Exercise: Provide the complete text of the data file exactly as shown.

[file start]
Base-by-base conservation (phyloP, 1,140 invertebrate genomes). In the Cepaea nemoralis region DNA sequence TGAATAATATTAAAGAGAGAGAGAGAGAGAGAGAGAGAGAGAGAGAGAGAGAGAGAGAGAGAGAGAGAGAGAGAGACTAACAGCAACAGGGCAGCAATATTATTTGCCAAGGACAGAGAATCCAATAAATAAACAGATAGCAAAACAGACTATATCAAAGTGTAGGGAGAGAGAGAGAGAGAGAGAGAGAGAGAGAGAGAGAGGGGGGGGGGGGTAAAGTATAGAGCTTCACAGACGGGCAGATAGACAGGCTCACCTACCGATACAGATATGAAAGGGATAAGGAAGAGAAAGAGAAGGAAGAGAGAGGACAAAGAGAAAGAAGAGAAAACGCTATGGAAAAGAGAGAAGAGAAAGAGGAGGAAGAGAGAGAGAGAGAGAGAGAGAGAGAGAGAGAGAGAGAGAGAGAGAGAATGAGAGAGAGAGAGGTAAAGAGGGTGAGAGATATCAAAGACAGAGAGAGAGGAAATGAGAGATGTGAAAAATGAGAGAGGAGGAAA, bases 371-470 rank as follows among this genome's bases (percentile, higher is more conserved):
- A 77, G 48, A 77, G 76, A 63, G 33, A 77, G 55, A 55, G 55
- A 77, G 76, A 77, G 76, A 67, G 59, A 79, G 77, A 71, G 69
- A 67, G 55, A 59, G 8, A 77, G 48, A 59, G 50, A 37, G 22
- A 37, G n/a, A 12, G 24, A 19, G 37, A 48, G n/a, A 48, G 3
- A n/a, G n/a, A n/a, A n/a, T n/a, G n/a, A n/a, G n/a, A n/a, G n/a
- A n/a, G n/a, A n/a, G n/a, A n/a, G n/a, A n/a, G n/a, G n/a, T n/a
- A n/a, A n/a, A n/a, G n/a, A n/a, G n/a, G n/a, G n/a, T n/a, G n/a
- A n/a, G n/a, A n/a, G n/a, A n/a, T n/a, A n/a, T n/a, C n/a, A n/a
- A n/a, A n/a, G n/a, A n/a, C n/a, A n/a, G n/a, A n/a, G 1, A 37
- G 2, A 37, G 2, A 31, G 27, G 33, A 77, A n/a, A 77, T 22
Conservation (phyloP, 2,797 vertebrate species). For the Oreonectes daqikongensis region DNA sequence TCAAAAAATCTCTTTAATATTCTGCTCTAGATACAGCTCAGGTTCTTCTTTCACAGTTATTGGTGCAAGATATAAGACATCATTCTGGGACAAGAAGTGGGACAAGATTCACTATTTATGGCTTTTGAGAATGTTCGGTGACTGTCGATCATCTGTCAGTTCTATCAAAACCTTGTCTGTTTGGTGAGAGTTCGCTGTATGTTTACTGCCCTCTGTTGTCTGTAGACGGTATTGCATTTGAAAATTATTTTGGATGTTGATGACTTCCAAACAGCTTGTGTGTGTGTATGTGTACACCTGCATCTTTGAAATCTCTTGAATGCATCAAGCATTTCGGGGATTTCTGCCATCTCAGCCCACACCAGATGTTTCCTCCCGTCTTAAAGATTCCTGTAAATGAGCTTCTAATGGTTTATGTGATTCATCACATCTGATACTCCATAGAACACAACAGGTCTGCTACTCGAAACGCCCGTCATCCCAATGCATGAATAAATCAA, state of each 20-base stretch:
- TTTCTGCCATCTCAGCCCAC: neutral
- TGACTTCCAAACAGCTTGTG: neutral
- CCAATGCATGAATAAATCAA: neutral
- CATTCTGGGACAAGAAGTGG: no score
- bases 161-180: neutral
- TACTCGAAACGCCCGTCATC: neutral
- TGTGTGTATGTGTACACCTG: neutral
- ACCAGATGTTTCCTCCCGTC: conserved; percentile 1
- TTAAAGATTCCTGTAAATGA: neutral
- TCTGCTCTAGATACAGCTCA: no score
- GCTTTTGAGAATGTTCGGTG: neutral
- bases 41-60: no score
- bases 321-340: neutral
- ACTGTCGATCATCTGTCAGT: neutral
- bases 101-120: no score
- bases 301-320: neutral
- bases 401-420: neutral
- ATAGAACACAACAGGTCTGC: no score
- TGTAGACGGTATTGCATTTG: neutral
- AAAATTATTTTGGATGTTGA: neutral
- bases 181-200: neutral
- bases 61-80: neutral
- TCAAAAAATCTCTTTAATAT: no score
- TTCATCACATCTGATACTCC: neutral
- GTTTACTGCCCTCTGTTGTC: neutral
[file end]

Base-by-base conservation (phyloP, 1,140 invertebrate genomes). In the Cepaea nemoralis region DNA sequence TGAATAATATTAAAGAGAGAGAGAGAGAGAGAGAGAGAGAGAGAGAGAGAGAGAGAGAGAGAGAGAGAGAGAGAGACTAACAGCAACAGGGCAGCAATATTATTTGCCAAGGACAGAGAATCCAATAAATAAACAGATAGCAAAACAGACTATATCAAAGTGTAGGGAGAGAGAGAGAGAGAGAGAGAGAGAGAGAGAGAGAGGGGGGGGGGGGTAAAGTATAGAGCTTCACAGACGGGCAGATAGACAGGCTCACCTACCGATACAGATATGAAAGGGATAAGGAAGAGAAAGAGAAGGAAGAGAGAGGACAAAGAGAAAGAAGAGAAAACGCTATGGAAAAGAGAGAAGAGAAAGAGGAGGAAGAGAGAGAGAGAGAGAGAGAGAGAGAGAGAGAGAGAGAGAGAGAGAGAATGAGAGAGAGAGAGGTAAAGAGGGTGAGAGATATCAAAGACAGAGAGAGAGGAAATGAGAGATGTGAAAAATGAGAGAGGAGGAAA, bases 371-470 rank as follows among this genome's bases (percentile, higher is more conserved):
- A 77, G 48, A 77, G 76, A 63, G 33, A 77, G 55, A 55, G 55
- A 77, G 76, A 77, G 76, A 67, G 59, A 79, G 77, A 71, G 69
- A 67, G 55, A 59, G 8, A 77, G 48, A 59, G 50, A 37, G 22
- A 37, G n/a, A 12, G 24, A 19, G 37, A 48, G n/a, A 48, G 3
- A n/a, G n/a, A n/a, A n/a, T n/a, G n/a, A n/a, G n/a, A n/a, G n/a
- A n/a, G n/a, A n/a, G n/a, A n/a, G n/a, A n/a, G n/a, G n/a, T n/a
- A n/a, A n/a, A n/a, G n/a, A n/a, G n/a, G n/a, G n/a, T n/a, G n/a
- A n/a, G n/a, A n/a, G n/a, A n/a, T n/a, A n/a, T n/a, C n/a, A n/a
- A n/a, A n/a, G n/a, A n/a, C n/a, A n/a, G n/a, A n/a, G 1, A 37
- G 2, A 37, G 2, A 31, G 27, G 33, A 77, A n/a, A 77, T 22
Conservation (phyloP, 2,797 vertebrate species). For the Oreonectes daqikongensis region DNA sequence TCAAAAAATCTCTTTAATATTCTGCTCTAGATACAGCTCAGGTTCTTCTTTCACAGTTATTGGTGCAAGATATAAGACATCATTCTGGGACAAGAAGTGGGACAAGATTCACTATTTATGGCTTTTGAGAATGTTCGGTGACTGTCGATCATCTGTCAGTTCTATCAAAACCTTGTCTGTTTGGTGAGAGTTCGCTGTATGTTTACTGCCCTCTGTTGTCTGTAGACGGTATTGCATTTGAAAATTATTTTGGATGTTGATGACTTCCAAACAGCTTGTGTGTGTGTATGTGTACACCTGCATCTTTGAAATCTCTTGAATGCATCAAGCATTTCGGGGATTTCTGCCATCTCAGCCCACACCAGATGTTTCCTCCCGTCTTAAAGATTCCTGTAAATGAGCTTCTAATGGTTTATGTGATTCATCACATCTGATACTCCATAGAACACAACAGGTCTGCTACTCGAAACGCCCGTCATCCCAATGCATGAATAAATCAA, state of each 20-base stretch:
- TTTCTGCCATCTCAGCCCAC: neutral
- TGACTTCCAAACAGCTTGTG: neutral
- CCAATGCATGAATAAATCAA: neutral
- CATTCTGGGACAAGAAGTGG: no score
- bases 161-180: neutral
- TACTCGAAACGCCCGTCATC: neutral
- TGTGTGTATGTGTACACCTG: neutral
- ACCAGATGTTTCCTCCCGTC: conserved; percentile 1
- TTAAAGATTCCTGTAAATGA: neutral
- TCTGCTCTAGATACAGCTCA: no score
- GCTTTTGAGAATGTTCGGTG: neutral
- bases 41-60: no score
- bases 321-340: neutral
- ACTGTCGATCATCTGTCAGT: neutral
- bases 101-120: no score
- bases 301-320: neutral
- bases 401-420: neutral
- ATAGAACACAACAGGTCTGC: no score
- TGTAGACGGTATTGCATTTG: neutral
- AAAATTATTTTGGATGTTGA: neutral
- bases 181-200: neutral
- bases 61-80: neutral
- TCAAAAAATCTCTTTAATAT: no score
- TTCATCACATCTGATACTCC: neutral
- GTTTACTGCCCTCTGTTGTC: neutral